(This review was originally published on July 20, 2012 at Reel Film News.)
We all know what goes into recruiting our Olympic athletes here in the US; it’s not so much recruitment as it is being the best at what you do and getting noticed for it. In China, it seems that for the sport of boxing, they have to actively recruit boys and girls for their provincial and national boxing squads, as Chairman Mao Tse-Tung had banned boxing in 1959, stating it was “too Western and too brutal.” The ban was lifted in 1987, and as director Yung Chang’s documentary China Heavyweight shows, recruitment is happening at secondary schools for the provincial and national teams, keeping an eye out for the next Olympic gold medalist.
China Heavyweight shows you the mechanics of the Chinese boxing world – the running, the punching, the meetings with the various committees in charge of the programs – but it doesn’t really show you its emotion, being very cold and matter-of-fact. While it’s great for a documentary to have a detached feel in order to really observe the subjects, China Heavyweight alienates more than it draws in. Chang has put his camera on two different boxing hopefuls and their coach in order for us to learn their stories; by movie’s end, do we really care more than when we came in? We meet the following people during the course of this movie: Qi Moxiang, the recruiter/coach and former national boxing squad member, who has never won the Golden Belt he sought for his entire career, and is now living sort-of vicariously through his trainees; we are shown the life of Miao Yunfei, a young boxer with a family that works in the tobacco fields; and finally, we see He Zongli, Miao’s teammate, whose confidence is nowhere to be found.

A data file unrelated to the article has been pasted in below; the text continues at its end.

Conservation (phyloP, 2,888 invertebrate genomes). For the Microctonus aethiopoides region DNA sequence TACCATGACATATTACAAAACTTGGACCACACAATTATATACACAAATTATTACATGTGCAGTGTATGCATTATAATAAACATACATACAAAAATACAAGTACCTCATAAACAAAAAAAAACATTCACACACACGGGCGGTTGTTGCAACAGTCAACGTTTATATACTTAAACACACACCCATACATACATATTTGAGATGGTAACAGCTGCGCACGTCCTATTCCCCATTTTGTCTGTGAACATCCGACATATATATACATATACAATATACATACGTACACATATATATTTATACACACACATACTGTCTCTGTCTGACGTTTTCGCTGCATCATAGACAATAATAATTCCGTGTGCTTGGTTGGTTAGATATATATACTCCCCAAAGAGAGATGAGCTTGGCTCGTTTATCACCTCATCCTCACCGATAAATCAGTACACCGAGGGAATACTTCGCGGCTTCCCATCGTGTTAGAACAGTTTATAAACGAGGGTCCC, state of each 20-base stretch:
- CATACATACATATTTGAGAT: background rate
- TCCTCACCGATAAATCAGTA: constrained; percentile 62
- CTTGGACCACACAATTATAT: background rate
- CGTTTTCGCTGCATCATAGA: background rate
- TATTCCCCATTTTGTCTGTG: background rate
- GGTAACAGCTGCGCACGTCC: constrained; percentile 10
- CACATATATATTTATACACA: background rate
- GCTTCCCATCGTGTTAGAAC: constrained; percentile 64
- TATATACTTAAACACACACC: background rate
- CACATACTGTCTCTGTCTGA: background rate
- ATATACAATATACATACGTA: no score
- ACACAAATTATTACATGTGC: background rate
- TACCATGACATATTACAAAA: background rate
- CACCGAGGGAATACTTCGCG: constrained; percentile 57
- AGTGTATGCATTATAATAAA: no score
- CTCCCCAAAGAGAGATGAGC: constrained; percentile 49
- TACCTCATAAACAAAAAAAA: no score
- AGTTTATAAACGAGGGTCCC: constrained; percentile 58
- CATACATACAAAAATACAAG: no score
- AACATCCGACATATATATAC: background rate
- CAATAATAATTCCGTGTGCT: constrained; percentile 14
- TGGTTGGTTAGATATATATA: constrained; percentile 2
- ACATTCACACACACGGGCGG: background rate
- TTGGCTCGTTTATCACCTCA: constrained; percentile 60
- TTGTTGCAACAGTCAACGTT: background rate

Yunfei’s family is seen working in the fields and having a lot of concern about his direction in life. He wants to become a “boxing king, like Pacquiao and Tyson” almost immediately, so he can get rich, turn the family’s tobacco field into an orchard, and let them all live the good life. However, he doesn’t have a good foundation to be a boxing king, nor does he have the experience. Qi develops a yearning to fight one more time for the Golden Belt after training Yunfei and Zongli, all the while getting ribbed by his contemporaries about how he’s not married and has no prospects.
Chang dangles these people in front of our eyes for 94 minutes, yet it feels much longer than that. While the photography is stunning, I just couldn’t bring myself to care very much for the subjects of this movie. Qi is made to be this Rocky-esque type of character; however, when the climax of his story comes, you find yourself shrugging instead of genuinely rooting for him. When we see what becomes of Yunfei, we almost don’t know quite what to make of it – not out of disbelief, but out of “okay, so that happened.” Also seen being recruited for the national boxing team are girls – what happened to them? Where’s their story? I feel like Chang has got too many balls in the air, and he’s not juggling them appropriately. We don’t know where we’re supposed to give our attention, and the movie doesn’t quite reach the climax that I think Chang wanted to achieve. It is an interesting look into the Chinese boxing development program; in that, the documentary succeeds. But if you’re looking for something a little more personal, look somewhere else.